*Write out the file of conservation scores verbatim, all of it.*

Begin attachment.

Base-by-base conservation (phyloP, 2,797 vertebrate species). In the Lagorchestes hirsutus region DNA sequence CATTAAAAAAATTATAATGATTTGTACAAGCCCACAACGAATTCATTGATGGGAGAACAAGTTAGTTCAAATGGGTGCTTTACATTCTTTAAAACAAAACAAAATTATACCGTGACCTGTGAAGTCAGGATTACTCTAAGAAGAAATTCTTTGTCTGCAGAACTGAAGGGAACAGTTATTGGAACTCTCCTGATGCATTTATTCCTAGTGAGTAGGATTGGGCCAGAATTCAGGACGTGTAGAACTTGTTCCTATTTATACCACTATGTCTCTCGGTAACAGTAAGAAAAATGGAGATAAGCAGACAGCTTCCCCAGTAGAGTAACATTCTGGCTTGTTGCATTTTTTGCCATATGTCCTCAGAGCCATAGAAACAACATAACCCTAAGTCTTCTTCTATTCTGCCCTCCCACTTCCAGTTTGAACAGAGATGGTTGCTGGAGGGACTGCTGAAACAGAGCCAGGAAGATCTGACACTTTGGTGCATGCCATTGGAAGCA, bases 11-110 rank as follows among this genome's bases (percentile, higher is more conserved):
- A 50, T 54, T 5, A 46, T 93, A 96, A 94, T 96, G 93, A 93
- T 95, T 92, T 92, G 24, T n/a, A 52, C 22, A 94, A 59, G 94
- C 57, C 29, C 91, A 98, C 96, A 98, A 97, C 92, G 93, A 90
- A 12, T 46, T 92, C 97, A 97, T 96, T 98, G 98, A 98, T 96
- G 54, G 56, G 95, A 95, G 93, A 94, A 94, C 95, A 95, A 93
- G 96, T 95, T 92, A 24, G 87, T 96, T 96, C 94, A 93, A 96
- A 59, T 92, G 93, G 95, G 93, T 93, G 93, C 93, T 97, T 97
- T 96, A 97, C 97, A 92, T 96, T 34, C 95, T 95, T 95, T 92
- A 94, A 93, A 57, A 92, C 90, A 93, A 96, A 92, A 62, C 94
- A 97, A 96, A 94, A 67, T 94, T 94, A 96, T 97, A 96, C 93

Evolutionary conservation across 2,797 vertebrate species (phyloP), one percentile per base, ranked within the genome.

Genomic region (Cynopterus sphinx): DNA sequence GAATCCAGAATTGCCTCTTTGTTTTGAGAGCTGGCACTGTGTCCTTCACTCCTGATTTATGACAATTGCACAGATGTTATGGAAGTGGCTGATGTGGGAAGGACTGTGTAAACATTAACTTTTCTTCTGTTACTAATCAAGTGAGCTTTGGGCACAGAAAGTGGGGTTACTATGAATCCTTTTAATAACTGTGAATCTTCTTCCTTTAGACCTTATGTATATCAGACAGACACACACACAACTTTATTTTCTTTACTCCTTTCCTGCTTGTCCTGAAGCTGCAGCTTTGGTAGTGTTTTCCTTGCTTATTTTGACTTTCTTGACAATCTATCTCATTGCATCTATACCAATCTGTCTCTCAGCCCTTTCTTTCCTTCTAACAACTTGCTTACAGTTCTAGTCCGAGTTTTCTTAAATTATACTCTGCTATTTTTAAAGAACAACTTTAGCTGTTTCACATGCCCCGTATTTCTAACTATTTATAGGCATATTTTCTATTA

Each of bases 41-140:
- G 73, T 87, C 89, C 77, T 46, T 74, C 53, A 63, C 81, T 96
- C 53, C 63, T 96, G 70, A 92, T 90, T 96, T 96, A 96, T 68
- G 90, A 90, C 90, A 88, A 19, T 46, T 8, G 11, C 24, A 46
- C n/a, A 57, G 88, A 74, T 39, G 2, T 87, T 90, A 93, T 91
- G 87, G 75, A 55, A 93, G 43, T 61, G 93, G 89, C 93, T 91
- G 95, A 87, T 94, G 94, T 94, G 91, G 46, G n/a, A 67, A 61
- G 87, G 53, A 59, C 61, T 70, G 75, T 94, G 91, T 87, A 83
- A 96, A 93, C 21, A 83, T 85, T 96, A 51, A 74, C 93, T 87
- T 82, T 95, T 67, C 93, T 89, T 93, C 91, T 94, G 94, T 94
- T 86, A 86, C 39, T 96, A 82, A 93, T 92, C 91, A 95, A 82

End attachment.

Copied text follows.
Base-by-base conservation (phyloP, 2,797 vertebrate species). In the Lagorchestes hirsutus region DNA sequence CATTAAAAAAATTATAATGATTTGTACAAGCCCACAACGAATTCATTGATGGGAGAACAAGTTAGTTCAAATGGGTGCTTTACATTCTTTAAAACAAAACAAAATTATACCGTGACCTGTGAAGTCAGGATTACTCTAAGAAGAAATTCTTTGTCTGCAGAACTGAAGGGAACAGTTATTGGAACTCTCCTGATGCATTTATTCCTAGTGAGTAGGATTGGGCCAGAATTCAGGACGTGTAGAACTTGTTCCTATTTATACCACTATGTCTCTCGGTAACAGTAAGAAAAATGGAGATAAGCAGACAGCTTCCCCAGTAGAGTAACATTCTGGCTTGTTGCATTTTTTGCCATATGTCCTCAGAGCCATAGAAACAACATAACCCTAAGTCTTCTTCTATTCTGCCCTCCCACTTCCAGTTTGAACAGAGATGGTTGCTGGAGGGACTGCTGAAACAGAGCCAGGAAGATCTGACACTTTGGTGCATGCCATTGGAAGCA, bases 11-110 rank as follows among this genome's bases (percentile, higher is more conserved):
- A 50, T 54, T 5, A 46, T 93, A 96, A 94, T 96, G 93, A 93
- T 95, T 92, T 92, G 24, T n/a, A 52, C 22, A 94, A 59, G 94
- C 57, C 29, C 91, A 98, C 96, A 98, A 97, C 92, G 93, A 90
- A 12, T 46, T 92, C 97, A 97, T 96, T 98, G 98, A 98, T 96
- G 54, G 56, G 95, A 95, G 93, A 94, A 94, C 95, A 95, A 93
- G 96, T 95, T 92, A 24, G 87, T 96, T 96, C 94, A 93, A 96
- A 59, T 92, G 93, G 95, G 93, T 93, G 93, C 93, T 97, T 97
- T 96, A 97, C 97, A 92, T 96, T 34, C 95, T 95, T 95, T 92
- A 94, A 93, A 57, A 92, C 90, A 93, A 96, A 92, A 62, C 94
- A 97, A 96, A 94, A 67, T 94, T 94, A 96, T 97, A 96, C 93

Evolutionary conservation across 2,797 vertebrate species (phyloP), one percentile per base, ranked within the genome.

Genomic region (Cynopterus sphinx): DNA sequence GAATCCAGAATTGCCTCTTTGTTTTGAGAGCTGGCACTGTGTCCTTCACTCCTGATTTATGACAATTGCACAGATGTTATGGAAGTGGCTGATGTGGGAAGGACTGTGTAAACATTAACTTTTCTTCTGTTACTAATCAAGTGAGCTTTGGGCACAGAAAGTGGGGTTACTATGAATCCTTTTAATAACTGTGAATCTTCTTCCTTTAGACCTTATGTATATCAGACAGACACACACACAACTTTATTTTCTTTACTCCTTTCCTGCTTGTCCTGAAGCTGCAGCTTTGGTAGTGTTTTCCTTGCTTATTTTGACTTTCTTGACAATCTATCTCATTGCATCTATACCAATCTGTCTCTCAGCCCTTTCTTTCCTTCTAACAACTTGCTTACAGTTCTAGTCCGAGTTTTCTTAAATTATACTCTGCTATTTTTAAAGAACAACTTTAGCTGTTTCACATGCCCCGTATTTCTAACTATTTATAGGCATATTTTCTATTA

Each of bases 41-140:
- G 73, T 87, C 89, C 77, T 46, T 74, C 53, A 63, C 81, T 96
- C 53, C 63, T 96, G 70, A 92, T 90, T 96, T 96, A 96, T 68
- G 90, A 90, C 90, A 88, A 19, T 46, T 8, G 11, C 24, A 46
- C n/a, A 57, G 88, A 74, T 39, G 2, T 87, T 90, A 93, T 91
- G 87, G 75, A 55, A 93, G 43, T 61, G 93, G 89, C 93, T 91
- G 95, A 87, T 94, G 94, T 94, G 91, G 46, G n/a, A 67, A 61
- G 87, G 53, A 59, C 61, T 70, G 75, T 94, G 91, T 87, A 83
- A 96, A 93, C 21, A 83, T 85, T 96, A 51, A 74, C 93, T 87
- T 82, T 95, T 67, C 93, T 89, T 93, C 91, T 94, G 94, T 94
- T 86, A 86, C 39, T 96, A 82, A 93, T 92, C 91, A 95, A 82